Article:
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Geophysical Research Letters

Natural climate variability and teleconnections to precipitation over the Pacific-North American region in CMIP3 and CMIP5 models

Authors

  • Suraj D. Polade,

    Corresponding author
    1. Climate, Atmospheric Science and Physical Oceanography (CASPO), Scripps Institution of Oceanography, La Jolla, California, USA
    • Corresponding author: S. D. Polade, Climate, Atmospheric Science and Physical Oceanography, Scripps Institution of Oceanography, 9500 Gilman Dr. La, Jolla, CA 92093, USA. (spolade@ucsd.edu)

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  • Alexander Gershunov,

    1. Climate, Atmospheric Science and Physical Oceanography (CASPO), Scripps Institution of Oceanography, La Jolla, California, USA
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  • Daniel R. Cayan,

    1. Climate, Atmospheric Science and Physical Oceanography (CASPO), Scripps Institution of Oceanography, La Jolla, California, USA
    2. United States Geologic Survey, La Jolla, California, USA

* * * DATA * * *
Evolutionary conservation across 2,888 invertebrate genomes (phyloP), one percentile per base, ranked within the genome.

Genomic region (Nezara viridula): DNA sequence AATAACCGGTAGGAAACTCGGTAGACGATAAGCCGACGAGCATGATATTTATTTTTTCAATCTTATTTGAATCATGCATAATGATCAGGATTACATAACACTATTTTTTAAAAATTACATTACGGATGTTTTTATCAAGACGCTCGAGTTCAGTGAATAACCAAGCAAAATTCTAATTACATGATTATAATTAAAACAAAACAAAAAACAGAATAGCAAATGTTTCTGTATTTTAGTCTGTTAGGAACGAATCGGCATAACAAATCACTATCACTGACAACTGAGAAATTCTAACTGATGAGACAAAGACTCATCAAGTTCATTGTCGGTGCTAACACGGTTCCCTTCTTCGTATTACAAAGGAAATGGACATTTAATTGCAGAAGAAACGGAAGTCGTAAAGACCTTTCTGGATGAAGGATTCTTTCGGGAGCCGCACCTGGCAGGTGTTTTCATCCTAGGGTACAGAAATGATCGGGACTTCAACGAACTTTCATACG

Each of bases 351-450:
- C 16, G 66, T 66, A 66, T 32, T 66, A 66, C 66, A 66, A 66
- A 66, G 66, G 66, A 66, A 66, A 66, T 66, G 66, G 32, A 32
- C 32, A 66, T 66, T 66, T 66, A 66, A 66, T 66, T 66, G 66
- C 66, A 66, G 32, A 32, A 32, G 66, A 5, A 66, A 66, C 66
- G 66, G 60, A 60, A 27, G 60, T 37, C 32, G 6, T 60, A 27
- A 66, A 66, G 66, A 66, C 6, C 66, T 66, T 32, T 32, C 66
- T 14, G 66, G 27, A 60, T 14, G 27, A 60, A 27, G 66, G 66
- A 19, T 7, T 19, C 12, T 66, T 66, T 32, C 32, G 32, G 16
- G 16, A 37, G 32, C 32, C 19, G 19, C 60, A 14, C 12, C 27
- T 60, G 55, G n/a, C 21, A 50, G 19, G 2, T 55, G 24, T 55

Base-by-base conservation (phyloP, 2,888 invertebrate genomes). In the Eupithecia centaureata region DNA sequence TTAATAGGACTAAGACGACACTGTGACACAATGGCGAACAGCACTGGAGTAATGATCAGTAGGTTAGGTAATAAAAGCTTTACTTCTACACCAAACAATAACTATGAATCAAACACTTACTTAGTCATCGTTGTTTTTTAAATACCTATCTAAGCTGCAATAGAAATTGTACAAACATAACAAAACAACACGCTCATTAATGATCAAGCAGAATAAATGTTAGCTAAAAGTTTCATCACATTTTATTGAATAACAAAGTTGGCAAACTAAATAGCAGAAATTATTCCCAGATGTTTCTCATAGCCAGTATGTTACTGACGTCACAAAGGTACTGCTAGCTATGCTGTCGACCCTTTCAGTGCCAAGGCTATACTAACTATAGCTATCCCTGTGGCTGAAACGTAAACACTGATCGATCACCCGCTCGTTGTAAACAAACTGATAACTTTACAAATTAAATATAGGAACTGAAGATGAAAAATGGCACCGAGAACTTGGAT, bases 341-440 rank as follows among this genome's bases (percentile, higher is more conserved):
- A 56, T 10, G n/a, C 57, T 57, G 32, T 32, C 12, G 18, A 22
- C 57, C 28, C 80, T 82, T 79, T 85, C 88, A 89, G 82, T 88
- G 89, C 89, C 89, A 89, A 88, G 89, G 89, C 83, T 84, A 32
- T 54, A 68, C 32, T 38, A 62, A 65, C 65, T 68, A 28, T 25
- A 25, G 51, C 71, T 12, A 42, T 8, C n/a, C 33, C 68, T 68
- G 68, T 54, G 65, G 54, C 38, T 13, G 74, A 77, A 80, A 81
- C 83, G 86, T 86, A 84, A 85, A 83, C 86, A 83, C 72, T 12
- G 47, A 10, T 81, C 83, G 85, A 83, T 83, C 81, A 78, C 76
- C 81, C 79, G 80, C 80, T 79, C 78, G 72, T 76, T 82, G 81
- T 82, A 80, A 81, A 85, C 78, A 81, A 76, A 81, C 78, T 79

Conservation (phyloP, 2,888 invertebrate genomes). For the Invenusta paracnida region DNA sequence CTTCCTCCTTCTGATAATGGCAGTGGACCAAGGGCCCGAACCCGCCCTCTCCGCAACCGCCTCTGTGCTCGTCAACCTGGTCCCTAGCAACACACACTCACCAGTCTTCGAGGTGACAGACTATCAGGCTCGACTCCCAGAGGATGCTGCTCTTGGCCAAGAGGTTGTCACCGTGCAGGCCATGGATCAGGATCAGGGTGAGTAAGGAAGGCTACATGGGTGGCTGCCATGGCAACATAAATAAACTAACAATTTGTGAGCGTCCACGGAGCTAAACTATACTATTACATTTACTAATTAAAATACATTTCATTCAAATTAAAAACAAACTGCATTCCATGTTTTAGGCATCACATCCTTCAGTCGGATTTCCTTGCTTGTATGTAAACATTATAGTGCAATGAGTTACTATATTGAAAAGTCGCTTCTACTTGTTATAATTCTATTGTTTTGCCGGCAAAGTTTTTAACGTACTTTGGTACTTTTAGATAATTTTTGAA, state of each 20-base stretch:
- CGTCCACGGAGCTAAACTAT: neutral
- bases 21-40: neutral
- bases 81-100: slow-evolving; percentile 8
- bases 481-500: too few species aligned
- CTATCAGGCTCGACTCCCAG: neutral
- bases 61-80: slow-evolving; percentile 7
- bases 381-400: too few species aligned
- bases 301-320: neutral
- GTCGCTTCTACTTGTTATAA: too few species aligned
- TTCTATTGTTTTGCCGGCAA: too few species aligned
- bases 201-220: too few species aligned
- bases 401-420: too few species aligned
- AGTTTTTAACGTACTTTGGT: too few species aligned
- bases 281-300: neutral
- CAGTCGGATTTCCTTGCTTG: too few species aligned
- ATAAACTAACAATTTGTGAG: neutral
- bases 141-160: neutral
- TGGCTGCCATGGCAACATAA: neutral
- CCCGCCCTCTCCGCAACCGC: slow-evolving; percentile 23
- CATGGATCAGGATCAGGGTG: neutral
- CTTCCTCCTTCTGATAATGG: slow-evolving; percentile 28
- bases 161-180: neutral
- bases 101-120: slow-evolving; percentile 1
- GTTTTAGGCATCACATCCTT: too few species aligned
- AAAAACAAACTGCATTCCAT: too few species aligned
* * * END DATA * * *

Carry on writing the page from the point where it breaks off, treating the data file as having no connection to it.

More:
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  • Michael D. Dettinger,

    1. United States Geologic Survey, La Jolla, California, USA
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  • David W. Pierce

    1. Climate, Atmospheric Science and Physical Oceanography (CASPO), Scripps Institution of Oceanography, La Jolla, California, USA
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Abstract

[1] Natural climate variability will continue to be an important aspect of future regional climate even in the midst of long-term secular changes. Consequently, the ability of climate models to simulate major natural modes of variability and their teleconnections provides important context for the interpretation and use of climate change projections. Comparisons reported here indicate that the CMIP5 generation of global climate models shows significant improvements in simulations of key Pacific climate mode and their teleconnections to North America compared to earlier CMIP3 simulations. The performance of 14 models with simulations in both the CMIP3 and CMIP5 archives are assessed using singular value decomposition analysis of simulated and observed winter Pacific sea surface temperatures (SSTs) and concurrent precipitation over the contiguous United States and northwestern Mexico. Most of the models reproduce basic features of the key natural mode and their teleconnections, albeit with notable regional deviations from observations in both SST and precipitation. Increasing horizontal resolution in the CMIP5 simulations is an important, but not a necessary, factor in the improvement from CMIP3 to CMIP5.

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